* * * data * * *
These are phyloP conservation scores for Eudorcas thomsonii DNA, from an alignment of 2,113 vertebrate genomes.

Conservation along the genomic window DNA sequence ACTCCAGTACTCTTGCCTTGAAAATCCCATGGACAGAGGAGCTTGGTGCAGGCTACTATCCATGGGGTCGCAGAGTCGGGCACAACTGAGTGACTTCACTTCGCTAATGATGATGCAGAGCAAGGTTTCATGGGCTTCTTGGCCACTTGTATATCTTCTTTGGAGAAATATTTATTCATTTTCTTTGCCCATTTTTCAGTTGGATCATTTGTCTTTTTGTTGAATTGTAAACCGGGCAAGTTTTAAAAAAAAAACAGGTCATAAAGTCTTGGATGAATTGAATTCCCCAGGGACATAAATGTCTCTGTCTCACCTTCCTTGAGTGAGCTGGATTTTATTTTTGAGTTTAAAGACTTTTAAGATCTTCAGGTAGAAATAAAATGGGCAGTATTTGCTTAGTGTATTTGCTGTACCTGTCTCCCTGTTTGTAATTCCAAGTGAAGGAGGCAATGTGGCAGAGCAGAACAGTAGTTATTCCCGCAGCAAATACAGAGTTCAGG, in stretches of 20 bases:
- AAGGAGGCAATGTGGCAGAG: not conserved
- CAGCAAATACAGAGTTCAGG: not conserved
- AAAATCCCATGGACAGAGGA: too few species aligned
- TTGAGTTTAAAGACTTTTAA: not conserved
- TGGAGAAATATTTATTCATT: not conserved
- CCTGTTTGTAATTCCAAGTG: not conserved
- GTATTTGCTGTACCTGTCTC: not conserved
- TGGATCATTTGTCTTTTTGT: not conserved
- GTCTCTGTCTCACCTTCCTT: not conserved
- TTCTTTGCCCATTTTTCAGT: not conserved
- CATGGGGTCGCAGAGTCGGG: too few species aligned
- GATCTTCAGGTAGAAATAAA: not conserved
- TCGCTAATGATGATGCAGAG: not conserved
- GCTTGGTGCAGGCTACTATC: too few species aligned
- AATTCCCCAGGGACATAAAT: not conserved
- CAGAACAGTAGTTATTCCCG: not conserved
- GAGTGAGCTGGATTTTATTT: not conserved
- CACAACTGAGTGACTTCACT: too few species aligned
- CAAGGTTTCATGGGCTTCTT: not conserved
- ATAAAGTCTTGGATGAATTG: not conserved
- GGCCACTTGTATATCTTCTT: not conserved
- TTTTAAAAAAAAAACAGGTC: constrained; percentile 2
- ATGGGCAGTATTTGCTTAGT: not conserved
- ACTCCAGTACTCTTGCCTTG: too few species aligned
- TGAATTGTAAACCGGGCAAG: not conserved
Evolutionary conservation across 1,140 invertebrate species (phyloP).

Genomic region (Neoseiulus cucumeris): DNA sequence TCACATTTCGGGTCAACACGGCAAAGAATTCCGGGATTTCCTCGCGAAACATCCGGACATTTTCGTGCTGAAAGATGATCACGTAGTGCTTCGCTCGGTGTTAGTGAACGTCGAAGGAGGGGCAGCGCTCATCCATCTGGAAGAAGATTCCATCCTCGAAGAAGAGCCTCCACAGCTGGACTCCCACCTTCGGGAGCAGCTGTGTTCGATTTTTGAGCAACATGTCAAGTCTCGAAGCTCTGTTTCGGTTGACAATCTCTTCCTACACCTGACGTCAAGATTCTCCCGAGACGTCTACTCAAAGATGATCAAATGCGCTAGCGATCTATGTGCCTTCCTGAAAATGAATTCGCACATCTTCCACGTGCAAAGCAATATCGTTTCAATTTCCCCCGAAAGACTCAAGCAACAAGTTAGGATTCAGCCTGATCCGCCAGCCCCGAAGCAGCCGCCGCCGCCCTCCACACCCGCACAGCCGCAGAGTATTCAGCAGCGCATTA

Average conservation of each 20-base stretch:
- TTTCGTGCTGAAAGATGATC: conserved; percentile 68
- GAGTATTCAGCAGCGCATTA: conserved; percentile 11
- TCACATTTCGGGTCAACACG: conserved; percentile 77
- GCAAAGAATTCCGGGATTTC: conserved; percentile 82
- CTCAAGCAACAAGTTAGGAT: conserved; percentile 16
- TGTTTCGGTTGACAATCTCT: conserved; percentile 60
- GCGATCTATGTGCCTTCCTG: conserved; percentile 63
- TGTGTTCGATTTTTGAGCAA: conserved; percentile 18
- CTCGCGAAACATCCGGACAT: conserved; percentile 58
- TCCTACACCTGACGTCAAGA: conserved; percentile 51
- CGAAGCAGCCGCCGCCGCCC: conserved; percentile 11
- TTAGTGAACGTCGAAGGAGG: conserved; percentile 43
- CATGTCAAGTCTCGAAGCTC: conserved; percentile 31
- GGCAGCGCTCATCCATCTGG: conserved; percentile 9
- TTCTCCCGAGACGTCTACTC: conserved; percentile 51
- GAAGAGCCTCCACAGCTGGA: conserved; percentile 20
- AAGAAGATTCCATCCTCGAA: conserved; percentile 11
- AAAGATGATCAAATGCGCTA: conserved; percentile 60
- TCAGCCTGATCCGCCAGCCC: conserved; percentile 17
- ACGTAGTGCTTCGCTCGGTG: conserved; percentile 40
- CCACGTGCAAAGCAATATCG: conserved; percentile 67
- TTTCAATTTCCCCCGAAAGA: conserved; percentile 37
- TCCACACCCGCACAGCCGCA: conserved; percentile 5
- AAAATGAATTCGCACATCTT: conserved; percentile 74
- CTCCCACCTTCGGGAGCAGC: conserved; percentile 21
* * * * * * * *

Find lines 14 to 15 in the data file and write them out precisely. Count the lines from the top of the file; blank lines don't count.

- GATCTTCAGGTAGAAATAAA: not conserved
- TCGCTAATGATGATGCAGAG: not conserved